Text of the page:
Homes are at the top of the list of concerns related to bankruptcy. How will filing for bankruptcy affect my home? Illinois bankruptcy laws are fairly straightforward when it comes to the homestead. Debtors may protect up to $15,000 of home equity, married couples filing jointly can double this exemption to protect up to $30,000 of equity in their home. Proceeds from the sale of a home are exempt for one (1) year. Understand that exempting home equity will not relieve the obligation to stay current on your mortgage.
How does the Illinois homestead exemption work in a chapter 7 bankruptcy case? Let’s say that John owns a home in Springfield worth $200,000 with a mortgage of $150,000. Under Illinois bankruptcy laws, John cannot protect all of his $50,000 of home equity. Remember Illinois exemptions only allow $15,000 of home equity to be shielded from creditors. As such, John has $35,000 of value in his home that will be considered non-exempt. The bankruptcy trustee will be within his rights to list the home for sale with the proceeds going to pay back some of John’s creditors. In the event that John’s home was sold, he would be entitled to a check for $15,000 (the amount of home equity exempt in Illinois).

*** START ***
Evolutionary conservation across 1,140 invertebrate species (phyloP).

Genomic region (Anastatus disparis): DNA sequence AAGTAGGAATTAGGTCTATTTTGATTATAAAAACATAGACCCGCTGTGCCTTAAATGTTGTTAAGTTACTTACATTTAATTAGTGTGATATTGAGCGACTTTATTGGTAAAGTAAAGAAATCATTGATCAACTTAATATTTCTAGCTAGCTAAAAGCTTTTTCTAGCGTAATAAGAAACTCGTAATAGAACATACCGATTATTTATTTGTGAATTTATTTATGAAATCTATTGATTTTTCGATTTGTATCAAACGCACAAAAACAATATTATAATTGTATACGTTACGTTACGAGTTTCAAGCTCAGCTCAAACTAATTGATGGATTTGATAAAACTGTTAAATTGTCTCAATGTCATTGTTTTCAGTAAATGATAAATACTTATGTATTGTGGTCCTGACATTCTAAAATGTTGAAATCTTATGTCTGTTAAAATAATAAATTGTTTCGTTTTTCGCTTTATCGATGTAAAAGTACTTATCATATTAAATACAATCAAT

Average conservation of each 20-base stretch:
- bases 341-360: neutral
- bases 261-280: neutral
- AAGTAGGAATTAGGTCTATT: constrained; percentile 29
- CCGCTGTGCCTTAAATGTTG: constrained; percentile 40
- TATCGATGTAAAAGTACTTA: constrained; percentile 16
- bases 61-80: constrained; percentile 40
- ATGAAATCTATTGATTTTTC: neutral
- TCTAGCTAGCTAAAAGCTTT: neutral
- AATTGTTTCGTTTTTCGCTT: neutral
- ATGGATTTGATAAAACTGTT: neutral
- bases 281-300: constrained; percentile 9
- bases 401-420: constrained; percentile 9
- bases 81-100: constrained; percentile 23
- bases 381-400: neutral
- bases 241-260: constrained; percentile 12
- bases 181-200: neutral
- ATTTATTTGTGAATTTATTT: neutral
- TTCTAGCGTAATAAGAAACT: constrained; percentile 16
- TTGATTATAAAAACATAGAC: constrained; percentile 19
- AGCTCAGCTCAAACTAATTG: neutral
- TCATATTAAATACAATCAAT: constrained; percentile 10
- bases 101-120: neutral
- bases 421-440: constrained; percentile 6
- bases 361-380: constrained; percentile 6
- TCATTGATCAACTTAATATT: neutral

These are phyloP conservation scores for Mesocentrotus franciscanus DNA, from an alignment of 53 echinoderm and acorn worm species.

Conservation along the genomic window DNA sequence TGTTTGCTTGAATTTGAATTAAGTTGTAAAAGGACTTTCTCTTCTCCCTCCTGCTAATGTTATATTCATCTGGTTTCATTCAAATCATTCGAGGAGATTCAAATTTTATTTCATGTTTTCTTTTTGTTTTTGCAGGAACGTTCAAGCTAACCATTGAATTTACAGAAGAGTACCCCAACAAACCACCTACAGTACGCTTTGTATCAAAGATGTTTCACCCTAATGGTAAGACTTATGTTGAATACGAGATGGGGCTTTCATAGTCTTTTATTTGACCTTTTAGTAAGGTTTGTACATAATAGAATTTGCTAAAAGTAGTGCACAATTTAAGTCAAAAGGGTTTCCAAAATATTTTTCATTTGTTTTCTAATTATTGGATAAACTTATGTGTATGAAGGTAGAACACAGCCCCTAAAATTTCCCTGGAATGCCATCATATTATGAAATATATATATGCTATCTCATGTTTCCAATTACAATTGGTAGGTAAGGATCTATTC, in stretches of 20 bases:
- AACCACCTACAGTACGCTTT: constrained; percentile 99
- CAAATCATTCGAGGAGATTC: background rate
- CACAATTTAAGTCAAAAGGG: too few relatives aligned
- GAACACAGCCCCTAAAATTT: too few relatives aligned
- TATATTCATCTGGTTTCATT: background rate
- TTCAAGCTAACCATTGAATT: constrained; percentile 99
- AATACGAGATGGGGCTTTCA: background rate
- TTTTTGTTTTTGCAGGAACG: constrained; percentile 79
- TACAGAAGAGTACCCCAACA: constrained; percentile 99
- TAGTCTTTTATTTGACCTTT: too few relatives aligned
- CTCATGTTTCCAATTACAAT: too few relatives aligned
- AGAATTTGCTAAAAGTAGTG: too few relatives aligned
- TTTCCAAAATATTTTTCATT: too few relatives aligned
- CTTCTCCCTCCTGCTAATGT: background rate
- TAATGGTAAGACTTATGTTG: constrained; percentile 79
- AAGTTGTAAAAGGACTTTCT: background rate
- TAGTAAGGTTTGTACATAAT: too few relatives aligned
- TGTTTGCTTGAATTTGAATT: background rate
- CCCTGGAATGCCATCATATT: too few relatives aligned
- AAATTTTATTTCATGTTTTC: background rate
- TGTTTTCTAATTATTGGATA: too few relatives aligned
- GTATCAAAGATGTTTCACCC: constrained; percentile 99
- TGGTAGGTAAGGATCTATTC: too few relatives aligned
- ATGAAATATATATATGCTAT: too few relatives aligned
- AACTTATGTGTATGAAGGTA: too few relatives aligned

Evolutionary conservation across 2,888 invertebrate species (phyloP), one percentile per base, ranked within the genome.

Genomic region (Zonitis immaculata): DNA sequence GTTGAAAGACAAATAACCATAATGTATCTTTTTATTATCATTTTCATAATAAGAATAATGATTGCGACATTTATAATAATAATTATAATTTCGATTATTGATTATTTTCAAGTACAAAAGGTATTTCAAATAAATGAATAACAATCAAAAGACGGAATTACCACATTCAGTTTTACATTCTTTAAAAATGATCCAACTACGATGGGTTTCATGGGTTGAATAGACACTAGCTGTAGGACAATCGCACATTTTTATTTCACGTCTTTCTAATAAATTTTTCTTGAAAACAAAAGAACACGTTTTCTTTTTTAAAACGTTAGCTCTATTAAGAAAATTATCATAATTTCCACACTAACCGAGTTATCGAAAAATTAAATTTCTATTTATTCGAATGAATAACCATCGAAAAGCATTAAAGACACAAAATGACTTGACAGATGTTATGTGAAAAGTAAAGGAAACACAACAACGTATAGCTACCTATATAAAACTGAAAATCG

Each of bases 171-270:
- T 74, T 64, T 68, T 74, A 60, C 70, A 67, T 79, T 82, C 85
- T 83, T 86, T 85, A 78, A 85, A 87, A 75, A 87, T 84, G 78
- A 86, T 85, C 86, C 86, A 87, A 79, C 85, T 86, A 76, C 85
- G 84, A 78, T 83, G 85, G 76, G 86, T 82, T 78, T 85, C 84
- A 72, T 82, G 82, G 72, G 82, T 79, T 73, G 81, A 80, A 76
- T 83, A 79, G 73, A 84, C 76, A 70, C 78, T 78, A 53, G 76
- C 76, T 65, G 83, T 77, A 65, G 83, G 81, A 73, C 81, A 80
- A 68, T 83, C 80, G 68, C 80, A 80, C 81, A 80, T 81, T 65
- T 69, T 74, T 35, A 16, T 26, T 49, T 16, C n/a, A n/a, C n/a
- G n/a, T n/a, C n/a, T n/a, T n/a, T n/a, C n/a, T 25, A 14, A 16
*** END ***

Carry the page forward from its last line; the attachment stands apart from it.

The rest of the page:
It is important to keep in mind that trustees don’t really want to sell your home. There are large costs associated with selling real estate, in many cases the trustee will be open to a cash offer to “buy out” the non-exempt portion of equity in a home. If you are considering going this route, discuss your options with an attorney.
Also be aware that a recent move may impact what exemption laws apply to your bankruptcy case. If you have moved within the last two years or are considering moving please read: A recent move may impact your ability to protect property in bankruptcy.